Ka­vanaugh hear­ings put gen­der in­equal­ity on dis­play

Cecil Whig - - OPINION -


It was the day of Brett Ka­vanaugh’s swear­ing in as a Supreme Court Jus­tice when a dear friend lobbed an off-color joke about Dr. Ford in my di­rec­tion. He saw hu­mor in it. I did not.

Yes, I may be a bit sen­si­tive about sex­ual abuse, work­place male dom­i­nance and a com­monly ac­cepted dis­re­spect for my gen­der cam­ou­flaged as “boys will be boys.” A 40-year ca­reer in a male-dom­i­nated field has taught me that, for all of my ac­com­plish­ments, girls must still ... sur­ren­der.

What fol­lowed was what some might call a testy, but also healthy, con­ver­sa­tion about the times. The kind we need more of. I drew from the bow­els of my past and my pent-up, full-throt­tled anger. But, our pas­sions aside, this healthy ex­change oc­curred with­out the usual fear of con­flict.

Aside from bar room brawls and con­tentious sport pair­ings, men steer as clear of con­flict as they do con­ver­sa­tions about what’s in a wo­man’s purse. They just don’t wade in. On the other hand, fear of con­flict is for­eign to women. Women rel­ish the op­por­tu­nity to in­tel­lec­tu­ally and per­sua­sively spar. This may be be­cause over the years, the man­date has been that they must prove them­selves su­pe­rior to their male coun­ter­parts just to get equal recog­ni­tion. They have had to ex­cel at tasks just for an in­vi­ta­tion to the ta­ble where their male coun­ter­parts have al­ready com­fort­ably set­tled in with far less in­vest­ment. After years of fall­ing short, menopausal women now ap­proach op­por­tu­nity pre­pared to pass valu­able road maps to those who are less sea­soned at the race.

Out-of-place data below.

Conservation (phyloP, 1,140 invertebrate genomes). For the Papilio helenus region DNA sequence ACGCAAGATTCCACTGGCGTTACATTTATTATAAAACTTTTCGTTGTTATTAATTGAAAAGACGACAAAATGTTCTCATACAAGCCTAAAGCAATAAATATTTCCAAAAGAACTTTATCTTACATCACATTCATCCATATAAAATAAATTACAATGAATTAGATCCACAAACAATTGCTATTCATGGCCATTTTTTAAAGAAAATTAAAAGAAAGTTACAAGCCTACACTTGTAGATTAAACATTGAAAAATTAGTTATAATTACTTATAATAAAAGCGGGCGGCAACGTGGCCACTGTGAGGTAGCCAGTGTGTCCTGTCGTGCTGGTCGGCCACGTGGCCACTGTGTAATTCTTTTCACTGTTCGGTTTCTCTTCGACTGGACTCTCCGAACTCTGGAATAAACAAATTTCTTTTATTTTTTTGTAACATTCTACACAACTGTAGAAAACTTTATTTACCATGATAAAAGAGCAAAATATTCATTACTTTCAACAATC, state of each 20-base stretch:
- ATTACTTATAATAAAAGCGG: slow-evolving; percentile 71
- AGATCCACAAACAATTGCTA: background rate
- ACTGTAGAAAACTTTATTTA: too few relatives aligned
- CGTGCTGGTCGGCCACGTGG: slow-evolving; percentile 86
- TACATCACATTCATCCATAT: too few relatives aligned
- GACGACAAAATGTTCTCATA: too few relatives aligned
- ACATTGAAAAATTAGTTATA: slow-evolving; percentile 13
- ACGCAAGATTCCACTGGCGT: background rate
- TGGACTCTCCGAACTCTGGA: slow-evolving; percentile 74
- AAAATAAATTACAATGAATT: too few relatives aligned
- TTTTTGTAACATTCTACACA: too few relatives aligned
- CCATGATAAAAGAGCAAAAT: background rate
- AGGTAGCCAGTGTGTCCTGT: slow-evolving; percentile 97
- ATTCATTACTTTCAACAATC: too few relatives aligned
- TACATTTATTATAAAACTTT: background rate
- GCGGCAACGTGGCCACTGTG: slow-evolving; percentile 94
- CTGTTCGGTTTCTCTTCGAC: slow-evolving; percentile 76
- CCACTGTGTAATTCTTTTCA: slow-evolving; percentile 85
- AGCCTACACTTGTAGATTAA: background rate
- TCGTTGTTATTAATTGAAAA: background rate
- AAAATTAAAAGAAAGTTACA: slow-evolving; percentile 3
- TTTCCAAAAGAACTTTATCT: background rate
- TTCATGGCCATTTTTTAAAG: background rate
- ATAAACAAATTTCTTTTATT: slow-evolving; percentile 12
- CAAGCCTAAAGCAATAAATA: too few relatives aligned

In other words, we’ve been bred to find ways to do bet­ter, do more and ac­com­plish ef­fi­ciently. You — Those of you men who, as Ruth Bader Gins­berg says have kept “your boots on our necks”, have un­know­ingly taught us how to suc­ceed at this. So thanks.

The Ka­vanaugh ex­pe­ri­ence wasn’t about sex­ual as­sault. It was about power. Be­cause of the au­thor it’s painful to say out loud, but Steve Ban­non may be cor­rect when he re­put­edly writes “women are gonna take charge of so­ci­ety.” Off-color jokes not­with­stand­ing, per­haps here’s one les­son em­a­nat­ing from the stink of the past few weeks on Cap­i­tal Hill: women ap­pre­ci­ate their ac­com­plish­ments, women earn what they want, and women now say what they think. Buckle up Mr. Ban­non, it’s gonna be a bumpy ride.

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